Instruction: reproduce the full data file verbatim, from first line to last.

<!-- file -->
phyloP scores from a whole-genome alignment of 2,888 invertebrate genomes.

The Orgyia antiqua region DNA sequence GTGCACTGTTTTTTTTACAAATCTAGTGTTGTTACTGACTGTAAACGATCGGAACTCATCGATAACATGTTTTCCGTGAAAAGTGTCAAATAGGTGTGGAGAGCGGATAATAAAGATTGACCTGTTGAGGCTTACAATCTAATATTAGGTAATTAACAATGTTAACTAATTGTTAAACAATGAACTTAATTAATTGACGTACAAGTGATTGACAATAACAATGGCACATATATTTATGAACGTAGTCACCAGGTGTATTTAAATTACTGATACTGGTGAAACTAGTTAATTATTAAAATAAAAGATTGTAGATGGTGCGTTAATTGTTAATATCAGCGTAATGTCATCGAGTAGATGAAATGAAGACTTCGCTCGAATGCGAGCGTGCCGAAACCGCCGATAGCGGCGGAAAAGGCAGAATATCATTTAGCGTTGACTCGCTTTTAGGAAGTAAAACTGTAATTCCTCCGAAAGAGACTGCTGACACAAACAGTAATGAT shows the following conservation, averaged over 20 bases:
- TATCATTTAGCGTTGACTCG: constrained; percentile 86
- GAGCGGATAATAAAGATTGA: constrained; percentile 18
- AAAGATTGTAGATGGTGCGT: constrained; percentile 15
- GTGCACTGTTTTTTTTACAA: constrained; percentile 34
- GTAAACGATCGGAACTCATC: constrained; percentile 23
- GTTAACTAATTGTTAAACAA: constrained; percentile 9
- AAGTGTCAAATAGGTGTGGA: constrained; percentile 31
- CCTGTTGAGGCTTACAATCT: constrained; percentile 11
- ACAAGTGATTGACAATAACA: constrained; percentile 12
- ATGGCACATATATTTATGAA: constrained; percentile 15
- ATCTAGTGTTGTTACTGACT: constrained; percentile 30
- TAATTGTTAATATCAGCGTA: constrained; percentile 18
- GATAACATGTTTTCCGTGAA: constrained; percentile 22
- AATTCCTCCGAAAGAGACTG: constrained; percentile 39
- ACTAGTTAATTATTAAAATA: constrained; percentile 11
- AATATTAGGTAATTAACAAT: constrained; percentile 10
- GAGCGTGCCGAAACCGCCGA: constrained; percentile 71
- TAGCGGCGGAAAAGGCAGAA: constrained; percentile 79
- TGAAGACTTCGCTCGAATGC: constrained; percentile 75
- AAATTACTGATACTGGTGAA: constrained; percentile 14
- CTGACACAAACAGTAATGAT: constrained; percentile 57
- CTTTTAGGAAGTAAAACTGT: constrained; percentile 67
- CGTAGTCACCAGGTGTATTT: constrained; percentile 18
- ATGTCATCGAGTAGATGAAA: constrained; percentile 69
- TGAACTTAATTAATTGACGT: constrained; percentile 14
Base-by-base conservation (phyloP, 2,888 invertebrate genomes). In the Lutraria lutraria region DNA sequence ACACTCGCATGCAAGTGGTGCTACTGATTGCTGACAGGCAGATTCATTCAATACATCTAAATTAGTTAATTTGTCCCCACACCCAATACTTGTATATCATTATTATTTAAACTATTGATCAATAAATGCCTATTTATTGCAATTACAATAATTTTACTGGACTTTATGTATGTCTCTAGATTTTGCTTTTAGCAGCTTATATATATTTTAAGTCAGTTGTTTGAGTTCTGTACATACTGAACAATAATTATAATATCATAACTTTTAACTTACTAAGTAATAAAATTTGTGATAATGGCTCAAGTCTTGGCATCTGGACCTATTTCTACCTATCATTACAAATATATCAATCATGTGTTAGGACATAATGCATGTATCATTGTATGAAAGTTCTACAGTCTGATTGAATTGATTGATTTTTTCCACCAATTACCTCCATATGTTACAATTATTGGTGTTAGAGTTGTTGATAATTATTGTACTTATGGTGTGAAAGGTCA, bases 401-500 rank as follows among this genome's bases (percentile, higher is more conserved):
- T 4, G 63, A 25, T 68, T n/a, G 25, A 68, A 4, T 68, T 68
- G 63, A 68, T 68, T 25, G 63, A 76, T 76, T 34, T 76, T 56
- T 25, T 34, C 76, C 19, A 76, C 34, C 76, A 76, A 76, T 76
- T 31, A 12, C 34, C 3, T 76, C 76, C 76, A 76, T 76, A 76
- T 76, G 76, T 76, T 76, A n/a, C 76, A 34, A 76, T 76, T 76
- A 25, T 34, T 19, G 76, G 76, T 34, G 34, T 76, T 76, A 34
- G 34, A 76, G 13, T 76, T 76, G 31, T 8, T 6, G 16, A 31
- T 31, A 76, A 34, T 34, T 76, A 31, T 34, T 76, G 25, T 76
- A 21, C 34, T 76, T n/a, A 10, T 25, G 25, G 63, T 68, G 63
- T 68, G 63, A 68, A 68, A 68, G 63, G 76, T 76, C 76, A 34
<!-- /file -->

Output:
phyloP scores from a whole-genome alignment of 2,888 invertebrate genomes.

The Orgyia antiqua region DNA sequence GTGCACTGTTTTTTTTACAAATCTAGTGTTGTTACTGACTGTAAACGATCGGAACTCATCGATAACATGTTTTCCGTGAAAAGTGTCAAATAGGTGTGGAGAGCGGATAATAAAGATTGACCTGTTGAGGCTTACAATCTAATATTAGGTAATTAACAATGTTAACTAATTGTTAAACAATGAACTTAATTAATTGACGTACAAGTGATTGACAATAACAATGGCACATATATTTATGAACGTAGTCACCAGGTGTATTTAAATTACTGATACTGGTGAAACTAGTTAATTATTAAAATAAAAGATTGTAGATGGTGCGTTAATTGTTAATATCAGCGTAATGTCATCGAGTAGATGAAATGAAGACTTCGCTCGAATGCGAGCGTGCCGAAACCGCCGATAGCGGCGGAAAAGGCAGAATATCATTTAGCGTTGACTCGCTTTTAGGAAGTAAAACTGTAATTCCTCCGAAAGAGACTGCTGACACAAACAGTAATGAT shows the following conservation, averaged over 20 bases:
- TATCATTTAGCGTTGACTCG: constrained; percentile 86
- GAGCGGATAATAAAGATTGA: constrained; percentile 18
- AAAGATTGTAGATGGTGCGT: constrained; percentile 15
- GTGCACTGTTTTTTTTACAA: constrained; percentile 34
- GTAAACGATCGGAACTCATC: constrained; percentile 23
- GTTAACTAATTGTTAAACAA: constrained; percentile 9
- AAGTGTCAAATAGGTGTGGA: constrained; percentile 31
- CCTGTTGAGGCTTACAATCT: constrained; percentile 11
- ACAAGTGATTGACAATAACA: constrained; percentile 12
- ATGGCACATATATTTATGAA: constrained; percentile 15
- ATCTAGTGTTGTTACTGACT: constrained; percentile 30
- TAATTGTTAATATCAGCGTA: constrained; percentile 18
- GATAACATGTTTTCCGTGAA: constrained; percentile 22
- AATTCCTCCGAAAGAGACTG: constrained; percentile 39
- ACTAGTTAATTATTAAAATA: constrained; percentile 11
- AATATTAGGTAATTAACAAT: constrained; percentile 10
- GAGCGTGCCGAAACCGCCGA: constrained; percentile 71
- TAGCGGCGGAAAAGGCAGAA: constrained; percentile 79
- TGAAGACTTCGCTCGAATGC: constrained; percentile 75
- AAATTACTGATACTGGTGAA: constrained; percentile 14
- CTGACACAAACAGTAATGAT: constrained; percentile 57
- CTTTTAGGAAGTAAAACTGT: constrained; percentile 67
- CGTAGTCACCAGGTGTATTT: constrained; percentile 18
- ATGTCATCGAGTAGATGAAA: constrained; percentile 69
- TGAACTTAATTAATTGACGT: constrained; percentile 14
Base-by-base conservation (phyloP, 2,888 invertebrate genomes). In the Lutraria lutraria region DNA sequence ACACTCGCATGCAAGTGGTGCTACTGATTGCTGACAGGCAGATTCATTCAATACATCTAAATTAGTTAATTTGTCCCCACACCCAATACTTGTATATCATTATTATTTAAACTATTGATCAATAAATGCCTATTTATTGCAATTACAATAATTTTACTGGACTTTATGTATGTCTCTAGATTTTGCTTTTAGCAGCTTATATATATTTTAAGTCAGTTGTTTGAGTTCTGTACATACTGAACAATAATTATAATATCATAACTTTTAACTTACTAAGTAATAAAATTTGTGATAATGGCTCAAGTCTTGGCATCTGGACCTATTTCTACCTATCATTACAAATATATCAATCATGTGTTAGGACATAATGCATGTATCATTGTATGAAAGTTCTACAGTCTGATTGAATTGATTGATTTTTTCCACCAATTACCTCCATATGTTACAATTATTGGTGTTAGAGTTGTTGATAATTATTGTACTTATGGTGTGAAAGGTCA, bases 401-500 rank as follows among this genome's bases (percentile, higher is more conserved):
- T 4, G 63, A 25, T 68, T n/a, G 25, A 68, A 4, T 68, T 68
- G 63, A 68, T 68, T 25, G 63, A 76, T 76, T 34, T 76, T 56
- T 25, T 34, C 76, C 19, A 76, C 34, C 76, A 76, A 76, T 76
- T 31, A 12, C 34, C 3, T 76, C 76, C 76, A 76, T 76, A 76
- T 76, G 76, T 76, T 76, A n/a, C 76, A 34, A 76, T 76, T 76
- A 25, T 34, T 19, G 76, G 76, T 34, G 34, T 76, T 76, A 34
- G 34, A 76, G 13, T 76, T 76, G 31, T 8, T 6, G 16, A 31
- T 31, A 76, A 34, T 34, T 76, A 31, T 34, T 76, G 25, T 76
- A 21, C 34, T 76, T n/a, A 10, T 25, G 25, G 63, T 68, G 63
- T 68, G 63, A 68, A 68, A 68, G 63, G 76, T 76, C 76, A 34